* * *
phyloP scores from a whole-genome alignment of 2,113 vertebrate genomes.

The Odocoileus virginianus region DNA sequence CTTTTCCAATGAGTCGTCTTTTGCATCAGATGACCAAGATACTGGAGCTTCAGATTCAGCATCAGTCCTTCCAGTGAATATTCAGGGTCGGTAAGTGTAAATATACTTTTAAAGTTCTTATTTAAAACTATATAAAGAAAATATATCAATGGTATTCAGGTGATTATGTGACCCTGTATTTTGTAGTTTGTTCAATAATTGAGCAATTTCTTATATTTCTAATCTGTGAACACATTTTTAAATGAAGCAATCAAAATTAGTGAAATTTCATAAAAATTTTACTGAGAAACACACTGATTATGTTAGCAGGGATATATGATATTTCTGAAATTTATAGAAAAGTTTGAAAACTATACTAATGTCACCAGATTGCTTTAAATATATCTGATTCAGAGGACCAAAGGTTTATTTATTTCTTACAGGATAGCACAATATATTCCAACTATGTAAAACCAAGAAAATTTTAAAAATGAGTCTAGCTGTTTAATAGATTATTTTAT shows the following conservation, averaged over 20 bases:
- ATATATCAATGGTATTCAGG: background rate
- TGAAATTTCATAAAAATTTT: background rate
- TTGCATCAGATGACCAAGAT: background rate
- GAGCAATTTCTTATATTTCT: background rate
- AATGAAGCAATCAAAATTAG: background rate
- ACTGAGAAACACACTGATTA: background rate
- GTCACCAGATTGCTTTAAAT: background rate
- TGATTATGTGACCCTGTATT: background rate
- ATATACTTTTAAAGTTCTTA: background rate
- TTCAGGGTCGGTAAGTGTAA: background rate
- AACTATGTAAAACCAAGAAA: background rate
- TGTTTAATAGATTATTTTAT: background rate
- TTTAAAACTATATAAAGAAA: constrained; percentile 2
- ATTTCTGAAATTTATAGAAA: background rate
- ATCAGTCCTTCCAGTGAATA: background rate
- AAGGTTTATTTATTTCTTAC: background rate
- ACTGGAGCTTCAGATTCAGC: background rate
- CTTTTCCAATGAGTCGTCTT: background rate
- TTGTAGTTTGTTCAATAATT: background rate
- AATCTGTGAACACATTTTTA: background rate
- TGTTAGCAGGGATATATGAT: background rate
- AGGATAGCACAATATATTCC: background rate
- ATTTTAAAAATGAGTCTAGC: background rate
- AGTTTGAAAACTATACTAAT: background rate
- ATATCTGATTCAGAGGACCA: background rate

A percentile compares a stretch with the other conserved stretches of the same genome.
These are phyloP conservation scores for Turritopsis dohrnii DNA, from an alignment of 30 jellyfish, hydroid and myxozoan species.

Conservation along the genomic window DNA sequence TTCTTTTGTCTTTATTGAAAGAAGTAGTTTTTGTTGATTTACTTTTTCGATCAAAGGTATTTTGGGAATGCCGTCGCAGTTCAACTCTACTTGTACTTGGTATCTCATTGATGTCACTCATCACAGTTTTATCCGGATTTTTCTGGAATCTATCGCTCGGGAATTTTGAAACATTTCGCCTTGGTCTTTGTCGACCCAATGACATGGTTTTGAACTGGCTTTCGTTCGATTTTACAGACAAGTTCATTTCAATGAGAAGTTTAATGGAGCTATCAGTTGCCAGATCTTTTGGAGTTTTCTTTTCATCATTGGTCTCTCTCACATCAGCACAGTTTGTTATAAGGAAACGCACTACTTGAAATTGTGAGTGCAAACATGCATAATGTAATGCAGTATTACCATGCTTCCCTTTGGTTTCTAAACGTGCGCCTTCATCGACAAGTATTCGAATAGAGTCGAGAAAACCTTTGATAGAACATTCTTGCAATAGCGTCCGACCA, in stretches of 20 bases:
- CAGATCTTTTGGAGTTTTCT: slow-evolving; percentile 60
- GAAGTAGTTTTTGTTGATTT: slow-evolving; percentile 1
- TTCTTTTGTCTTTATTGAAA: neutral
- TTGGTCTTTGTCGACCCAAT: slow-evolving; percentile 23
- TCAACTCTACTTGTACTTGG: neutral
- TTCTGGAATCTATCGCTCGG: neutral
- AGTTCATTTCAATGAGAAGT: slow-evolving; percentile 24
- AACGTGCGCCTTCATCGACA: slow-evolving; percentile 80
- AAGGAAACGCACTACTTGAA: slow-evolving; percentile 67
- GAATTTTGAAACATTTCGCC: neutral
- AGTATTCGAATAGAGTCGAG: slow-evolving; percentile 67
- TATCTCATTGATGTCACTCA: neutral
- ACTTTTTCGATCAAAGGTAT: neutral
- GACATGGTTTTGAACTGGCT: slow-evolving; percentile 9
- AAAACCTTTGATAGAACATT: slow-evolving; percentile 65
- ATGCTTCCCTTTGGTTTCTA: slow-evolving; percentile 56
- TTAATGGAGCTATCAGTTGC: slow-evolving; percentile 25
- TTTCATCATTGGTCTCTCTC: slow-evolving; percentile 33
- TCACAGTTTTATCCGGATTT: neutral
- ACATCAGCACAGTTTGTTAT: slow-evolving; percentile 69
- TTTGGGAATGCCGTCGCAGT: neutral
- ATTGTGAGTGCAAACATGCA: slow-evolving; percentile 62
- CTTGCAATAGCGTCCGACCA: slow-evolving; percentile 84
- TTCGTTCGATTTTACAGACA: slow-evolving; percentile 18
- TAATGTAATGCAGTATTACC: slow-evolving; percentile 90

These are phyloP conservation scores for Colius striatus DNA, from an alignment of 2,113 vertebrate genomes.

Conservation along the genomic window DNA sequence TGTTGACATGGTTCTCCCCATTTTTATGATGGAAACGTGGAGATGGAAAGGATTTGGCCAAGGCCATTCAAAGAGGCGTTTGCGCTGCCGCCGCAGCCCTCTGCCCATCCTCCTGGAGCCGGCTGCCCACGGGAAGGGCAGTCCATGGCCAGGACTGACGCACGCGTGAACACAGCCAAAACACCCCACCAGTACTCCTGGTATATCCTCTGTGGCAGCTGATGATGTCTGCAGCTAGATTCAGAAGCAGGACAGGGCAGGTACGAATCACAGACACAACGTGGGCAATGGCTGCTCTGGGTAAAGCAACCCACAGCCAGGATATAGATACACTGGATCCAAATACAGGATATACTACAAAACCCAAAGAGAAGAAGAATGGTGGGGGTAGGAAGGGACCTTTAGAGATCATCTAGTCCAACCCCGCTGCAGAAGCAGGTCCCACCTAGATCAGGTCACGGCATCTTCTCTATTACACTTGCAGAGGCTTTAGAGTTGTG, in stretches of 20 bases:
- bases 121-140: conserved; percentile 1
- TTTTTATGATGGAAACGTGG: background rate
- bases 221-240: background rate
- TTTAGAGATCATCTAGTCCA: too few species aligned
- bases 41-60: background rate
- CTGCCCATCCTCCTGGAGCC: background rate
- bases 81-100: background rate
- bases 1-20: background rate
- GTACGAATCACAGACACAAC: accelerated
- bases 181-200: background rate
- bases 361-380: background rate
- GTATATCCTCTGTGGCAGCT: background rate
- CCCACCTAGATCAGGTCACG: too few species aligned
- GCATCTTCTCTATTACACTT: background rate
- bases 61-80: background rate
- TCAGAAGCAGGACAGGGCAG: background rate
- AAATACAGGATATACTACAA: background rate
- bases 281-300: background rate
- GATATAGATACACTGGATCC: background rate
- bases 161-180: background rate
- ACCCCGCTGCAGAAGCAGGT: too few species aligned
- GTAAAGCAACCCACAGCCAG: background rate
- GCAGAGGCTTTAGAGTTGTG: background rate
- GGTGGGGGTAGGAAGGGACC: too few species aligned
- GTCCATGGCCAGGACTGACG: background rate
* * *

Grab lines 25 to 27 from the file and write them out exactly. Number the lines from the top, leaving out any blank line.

- ATTTTAAAAATGAGTCTAGC: background rate
- AGTTTGAAAACTATACTAAT: background rate
- ATATCTGATTCAGAGGACCA: background rate